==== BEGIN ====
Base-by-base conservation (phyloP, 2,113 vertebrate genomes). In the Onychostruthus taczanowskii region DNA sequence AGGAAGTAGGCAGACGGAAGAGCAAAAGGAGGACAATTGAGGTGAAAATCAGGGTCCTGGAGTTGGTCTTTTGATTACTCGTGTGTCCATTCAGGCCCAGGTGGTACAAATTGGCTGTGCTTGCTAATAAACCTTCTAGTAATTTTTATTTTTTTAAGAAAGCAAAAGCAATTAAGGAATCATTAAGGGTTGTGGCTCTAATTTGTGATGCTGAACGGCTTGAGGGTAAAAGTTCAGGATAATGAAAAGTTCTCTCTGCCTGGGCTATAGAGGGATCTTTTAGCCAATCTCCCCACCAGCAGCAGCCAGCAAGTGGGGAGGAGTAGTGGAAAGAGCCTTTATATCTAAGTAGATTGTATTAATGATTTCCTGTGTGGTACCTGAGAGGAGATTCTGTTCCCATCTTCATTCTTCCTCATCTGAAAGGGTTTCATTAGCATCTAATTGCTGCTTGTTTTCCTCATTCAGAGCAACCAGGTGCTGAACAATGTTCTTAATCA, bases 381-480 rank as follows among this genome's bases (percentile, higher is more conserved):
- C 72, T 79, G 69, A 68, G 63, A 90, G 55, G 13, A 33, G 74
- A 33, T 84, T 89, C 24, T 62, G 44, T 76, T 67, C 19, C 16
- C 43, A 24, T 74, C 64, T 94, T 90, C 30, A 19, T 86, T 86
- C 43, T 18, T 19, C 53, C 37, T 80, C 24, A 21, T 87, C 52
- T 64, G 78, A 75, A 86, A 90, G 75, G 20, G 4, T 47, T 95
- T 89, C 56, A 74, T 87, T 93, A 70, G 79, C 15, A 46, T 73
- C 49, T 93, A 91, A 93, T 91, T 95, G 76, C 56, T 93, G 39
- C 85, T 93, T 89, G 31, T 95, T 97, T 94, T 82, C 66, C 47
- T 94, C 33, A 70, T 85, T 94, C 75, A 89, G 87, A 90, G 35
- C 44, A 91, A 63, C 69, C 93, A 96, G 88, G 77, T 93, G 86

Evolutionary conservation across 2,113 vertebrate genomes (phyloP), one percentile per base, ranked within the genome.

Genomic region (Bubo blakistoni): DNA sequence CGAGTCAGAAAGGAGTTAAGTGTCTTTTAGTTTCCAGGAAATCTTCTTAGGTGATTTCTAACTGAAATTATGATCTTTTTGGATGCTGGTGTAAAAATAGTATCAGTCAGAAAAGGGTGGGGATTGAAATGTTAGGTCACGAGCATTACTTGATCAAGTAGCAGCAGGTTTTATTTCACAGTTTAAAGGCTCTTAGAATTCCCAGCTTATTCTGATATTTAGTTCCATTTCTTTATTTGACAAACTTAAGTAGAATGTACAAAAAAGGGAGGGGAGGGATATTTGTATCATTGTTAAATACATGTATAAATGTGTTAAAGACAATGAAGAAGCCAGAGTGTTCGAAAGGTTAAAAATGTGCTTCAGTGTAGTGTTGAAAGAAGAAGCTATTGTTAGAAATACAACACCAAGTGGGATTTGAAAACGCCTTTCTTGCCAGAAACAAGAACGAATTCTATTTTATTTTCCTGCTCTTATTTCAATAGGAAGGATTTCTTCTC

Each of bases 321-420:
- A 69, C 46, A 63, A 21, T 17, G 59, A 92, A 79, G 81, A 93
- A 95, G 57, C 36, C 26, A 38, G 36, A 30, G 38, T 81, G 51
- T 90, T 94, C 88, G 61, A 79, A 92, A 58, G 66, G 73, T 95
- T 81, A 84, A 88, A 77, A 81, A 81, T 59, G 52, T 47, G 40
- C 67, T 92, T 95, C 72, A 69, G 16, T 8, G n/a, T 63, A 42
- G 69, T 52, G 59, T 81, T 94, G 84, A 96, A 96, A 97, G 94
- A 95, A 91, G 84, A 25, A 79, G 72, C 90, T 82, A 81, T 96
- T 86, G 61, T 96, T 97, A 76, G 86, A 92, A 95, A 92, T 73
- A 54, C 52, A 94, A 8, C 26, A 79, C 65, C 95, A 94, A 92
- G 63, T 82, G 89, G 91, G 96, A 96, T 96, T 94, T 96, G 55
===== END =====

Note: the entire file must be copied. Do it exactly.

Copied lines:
Base-by-base conservation (phyloP, 2,113 vertebrate genomes). In the Onychostruthus taczanowskii region DNA sequence AGGAAGTAGGCAGACGGAAGAGCAAAAGGAGGACAATTGAGGTGAAAATCAGGGTCCTGGAGTTGGTCTTTTGATTACTCGTGTGTCCATTCAGGCCCAGGTGGTACAAATTGGCTGTGCTTGCTAATAAACCTTCTAGTAATTTTTATTTTTTTAAGAAAGCAAAAGCAATTAAGGAATCATTAAGGGTTGTGGCTCTAATTTGTGATGCTGAACGGCTTGAGGGTAAAAGTTCAGGATAATGAAAAGTTCTCTCTGCCTGGGCTATAGAGGGATCTTTTAGCCAATCTCCCCACCAGCAGCAGCCAGCAAGTGGGGAGGAGTAGTGGAAAGAGCCTTTATATCTAAGTAGATTGTATTAATGATTTCCTGTGTGGTACCTGAGAGGAGATTCTGTTCCCATCTTCATTCTTCCTCATCTGAAAGGGTTTCATTAGCATCTAATTGCTGCTTGTTTTCCTCATTCAGAGCAACCAGGTGCTGAACAATGTTCTTAATCA, bases 381-480 rank as follows among this genome's bases (percentile, higher is more conserved):
- C 72, T 79, G 69, A 68, G 63, A 90, G 55, G 13, A 33, G 74
- A 33, T 84, T 89, C 24, T 62, G 44, T 76, T 67, C 19, C 16
- C 43, A 24, T 74, C 64, T 94, T 90, C 30, A 19, T 86, T 86
- C 43, T 18, T 19, C 53, C 37, T 80, C 24, A 21, T 87, C 52
- T 64, G 78, A 75, A 86, A 90, G 75, G 20, G 4, T 47, T 95
- T 89, C 56, A 74, T 87, T 93, A 70, G 79, C 15, A 46, T 73
- C 49, T 93, A 91, A 93, T 91, T 95, G 76, C 56, T 93, G 39
- C 85, T 93, T 89, G 31, T 95, T 97, T 94, T 82, C 66, C 47
- T 94, C 33, A 70, T 85, T 94, C 75, A 89, G 87, A 90, G 35
- C 44, A 91, A 63, C 69, C 93, A 96, G 88, G 77, T 93, G 86

Evolutionary conservation across 2,113 vertebrate genomes (phyloP), one percentile per base, ranked within the genome.

Genomic region (Bubo blakistoni): DNA sequence CGAGTCAGAAAGGAGTTAAGTGTCTTTTAGTTTCCAGGAAATCTTCTTAGGTGATTTCTAACTGAAATTATGATCTTTTTGGATGCTGGTGTAAAAATAGTATCAGTCAGAAAAGGGTGGGGATTGAAATGTTAGGTCACGAGCATTACTTGATCAAGTAGCAGCAGGTTTTATTTCACAGTTTAAAGGCTCTTAGAATTCCCAGCTTATTCTGATATTTAGTTCCATTTCTTTATTTGACAAACTTAAGTAGAATGTACAAAAAAGGGAGGGGAGGGATATTTGTATCATTGTTAAATACATGTATAAATGTGTTAAAGACAATGAAGAAGCCAGAGTGTTCGAAAGGTTAAAAATGTGCTTCAGTGTAGTGTTGAAAGAAGAAGCTATTGTTAGAAATACAACACCAAGTGGGATTTGAAAACGCCTTTCTTGCCAGAAACAAGAACGAATTCTATTTTATTTTCCTGCTCTTATTTCAATAGGAAGGATTTCTTCTC

Each of bases 321-420:
- A 69, C 46, A 63, A 21, T 17, G 59, A 92, A 79, G 81, A 93
- A 95, G 57, C 36, C 26, A 38, G 36, A 30, G 38, T 81, G 51
- T 90, T 94, C 88, G 61, A 79, A 92, A 58, G 66, G 73, T 95
- T 81, A 84, A 88, A 77, A 81, A 81, T 59, G 52, T 47, G 40
- C 67, T 92, T 95, C 72, A 69, G 16, T 8, G n/a, T 63, A 42
- G 69, T 52, G 59, T 81, T 94, G 84, A 96, A 96, A 97, G 94
- A 95, A 91, G 84, A 25, A 79, G 72, C 90, T 82, A 81, T 96
- T 86, G 61, T 96, T 97, A 76, G 86, A 92, A 95, A 92, T 73
- A 54, C 52, A 94, A 8, C 26, A 79, C 65, C 95, A 94, A 92
- G 63, T 82, G 89, G 91, G 96, A 96, T 96, T 94, T 96, G 55